Statistics & Probability
Faculty with this focus
- Mihye Ahn
- Yinghan Chen
- Colin Grudzien
- Paul Hurtado
- Tomasz Kozubowski
- Anna Panorska
- Raul Rojas
- Andrey Sarantsev
- Grant Schissler
- Deena Schmidt
- Ilya Zaliapin
The Science of Data Collection & Analysis
Statistics is the study of the collection, organization, analysis, interpretation, and presentation of data. It deals with all aspects of this, including the planning of data collection in terms of the design of surveys and experiments.
My research focuses on developing novel methodology to solve statistical problems raised from neuroimaging data, including fMRI, sMRI, DTI, and EEG. Generally, the functional neuroimaging data are of spatially and temporally high-dimensions. Analyzing these data includes various statistical topics: time series analysis, dimension reduction, classification, variable selection, longitudinal data analysis, covariance estimation, etc. I am also interested in variable selection methods for repeatedly measured data. I have collaborated with many scientists in various fields, including veterinary science, psychiatry, radiology, neurology, immunology, and biomedical engineering.
My research interests include Monte Carlo methods, Statistical computing, Bayesian analysis, Latent class models, Item response theory, and Longitudinal analysis. Currently, I'm working on developing sampling algorithms to conduct statistical inference in educational assessments and networks.
In physical applications, dynamical models and observational data play dual roles in uncertainty quantification, prediction and learning, each representing sources of incomplete and inaccurate information. In data rich problems, first-principle physical laws constrain the degrees of freedom of massive data sets, utilizing our prior insights to complex processes. Respectively, in data sparse problems, dynamical models fill spatial and temporal gaps in observational networks. However, many physical systems exhibit chaos and observations are thus required to update predictions where there is sensitivity to initial conditions and uncertainty in model parameters. Data assimilation broadly refers to the techniques used to combine the information from models and observations to produce an optimal estimate of a probability density or a test statistic. These techniques include methods from Bayesian inference, dynamical systems, numerical analysis and optimal control, among others. My research interests lie in this intersection, using dynamical and statistical tools to develop theory for, and study applications of, statistical learning algorithms in physical systems. My application interests include climate, geophysics and the electric grid.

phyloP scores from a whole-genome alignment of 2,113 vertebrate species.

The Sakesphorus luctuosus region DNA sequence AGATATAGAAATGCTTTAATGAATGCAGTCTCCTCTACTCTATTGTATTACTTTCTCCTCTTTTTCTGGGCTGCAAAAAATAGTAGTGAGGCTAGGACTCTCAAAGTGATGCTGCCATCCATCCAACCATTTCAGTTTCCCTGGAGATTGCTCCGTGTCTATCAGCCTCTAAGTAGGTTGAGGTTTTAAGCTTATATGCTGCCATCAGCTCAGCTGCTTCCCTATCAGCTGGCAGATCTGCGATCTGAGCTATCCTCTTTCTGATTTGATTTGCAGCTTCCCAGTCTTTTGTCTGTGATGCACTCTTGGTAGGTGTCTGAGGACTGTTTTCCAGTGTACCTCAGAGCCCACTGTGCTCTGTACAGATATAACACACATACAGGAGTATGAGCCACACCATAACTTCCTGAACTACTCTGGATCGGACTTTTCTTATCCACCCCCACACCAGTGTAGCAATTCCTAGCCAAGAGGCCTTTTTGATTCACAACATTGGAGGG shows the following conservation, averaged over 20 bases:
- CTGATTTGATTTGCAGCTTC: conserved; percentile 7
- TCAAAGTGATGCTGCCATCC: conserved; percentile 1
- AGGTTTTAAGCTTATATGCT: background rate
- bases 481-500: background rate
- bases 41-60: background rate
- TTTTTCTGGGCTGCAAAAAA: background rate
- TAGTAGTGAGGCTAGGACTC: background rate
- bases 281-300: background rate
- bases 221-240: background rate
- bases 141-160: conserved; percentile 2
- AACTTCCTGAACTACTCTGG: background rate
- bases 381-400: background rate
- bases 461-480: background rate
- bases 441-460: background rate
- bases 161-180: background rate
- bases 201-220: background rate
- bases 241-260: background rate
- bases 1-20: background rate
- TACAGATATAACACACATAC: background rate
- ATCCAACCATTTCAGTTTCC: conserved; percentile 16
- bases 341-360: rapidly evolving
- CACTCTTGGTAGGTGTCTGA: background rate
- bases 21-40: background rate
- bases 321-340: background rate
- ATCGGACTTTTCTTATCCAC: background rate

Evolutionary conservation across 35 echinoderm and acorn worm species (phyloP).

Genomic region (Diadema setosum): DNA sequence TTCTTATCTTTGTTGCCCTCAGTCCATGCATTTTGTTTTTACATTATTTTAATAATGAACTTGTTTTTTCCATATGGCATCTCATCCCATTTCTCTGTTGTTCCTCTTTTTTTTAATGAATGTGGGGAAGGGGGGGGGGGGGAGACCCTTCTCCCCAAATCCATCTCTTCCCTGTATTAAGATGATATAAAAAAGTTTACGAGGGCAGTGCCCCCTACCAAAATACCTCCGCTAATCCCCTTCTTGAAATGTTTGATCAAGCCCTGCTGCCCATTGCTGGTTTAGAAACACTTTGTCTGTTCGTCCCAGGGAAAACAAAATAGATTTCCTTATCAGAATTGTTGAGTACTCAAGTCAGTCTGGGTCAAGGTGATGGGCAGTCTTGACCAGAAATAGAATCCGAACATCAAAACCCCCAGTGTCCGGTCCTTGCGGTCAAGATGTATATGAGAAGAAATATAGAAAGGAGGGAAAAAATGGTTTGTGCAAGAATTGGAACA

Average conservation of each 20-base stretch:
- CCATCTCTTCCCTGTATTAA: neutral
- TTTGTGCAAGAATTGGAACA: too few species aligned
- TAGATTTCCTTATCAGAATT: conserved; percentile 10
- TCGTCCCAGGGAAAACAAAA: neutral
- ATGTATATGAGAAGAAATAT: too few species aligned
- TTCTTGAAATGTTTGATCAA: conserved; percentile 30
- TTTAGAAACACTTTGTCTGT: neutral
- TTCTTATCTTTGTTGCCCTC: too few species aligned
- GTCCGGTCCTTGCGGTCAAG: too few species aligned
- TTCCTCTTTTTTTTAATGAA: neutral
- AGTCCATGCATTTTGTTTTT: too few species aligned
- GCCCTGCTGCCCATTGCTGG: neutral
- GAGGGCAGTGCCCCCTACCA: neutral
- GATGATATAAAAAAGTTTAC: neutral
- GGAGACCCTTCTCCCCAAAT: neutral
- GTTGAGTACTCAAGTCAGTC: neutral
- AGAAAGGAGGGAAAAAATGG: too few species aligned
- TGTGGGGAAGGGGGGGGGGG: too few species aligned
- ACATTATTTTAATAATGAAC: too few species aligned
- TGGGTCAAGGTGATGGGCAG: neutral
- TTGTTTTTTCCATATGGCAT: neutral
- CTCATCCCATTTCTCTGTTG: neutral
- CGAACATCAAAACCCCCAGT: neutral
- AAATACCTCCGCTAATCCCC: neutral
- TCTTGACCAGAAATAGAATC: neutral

I use techniques from the fields of dynamical systems, stochastic processes, probability and statistics to develop and analyze mathematical models of biological systems. I use those models to address questions that arise in population ecology, evolution, epidemiology (infectious diseases) and immunology. Recently, I've begun working with methods for fitting nonlinear dynamic models to time series data. Using these models as statistical models presents a number of challenges, as parameter estimators for these models are not guaranteed to be as statistically well-behaved as, for example, estimators for classical linear models. In addition to parameter estimation for dynamic models, I also use approximation methods that exploit the deeper connections between deterministic models and their stochastic counterparts, as these two modeling frameworks can both be useful in applications.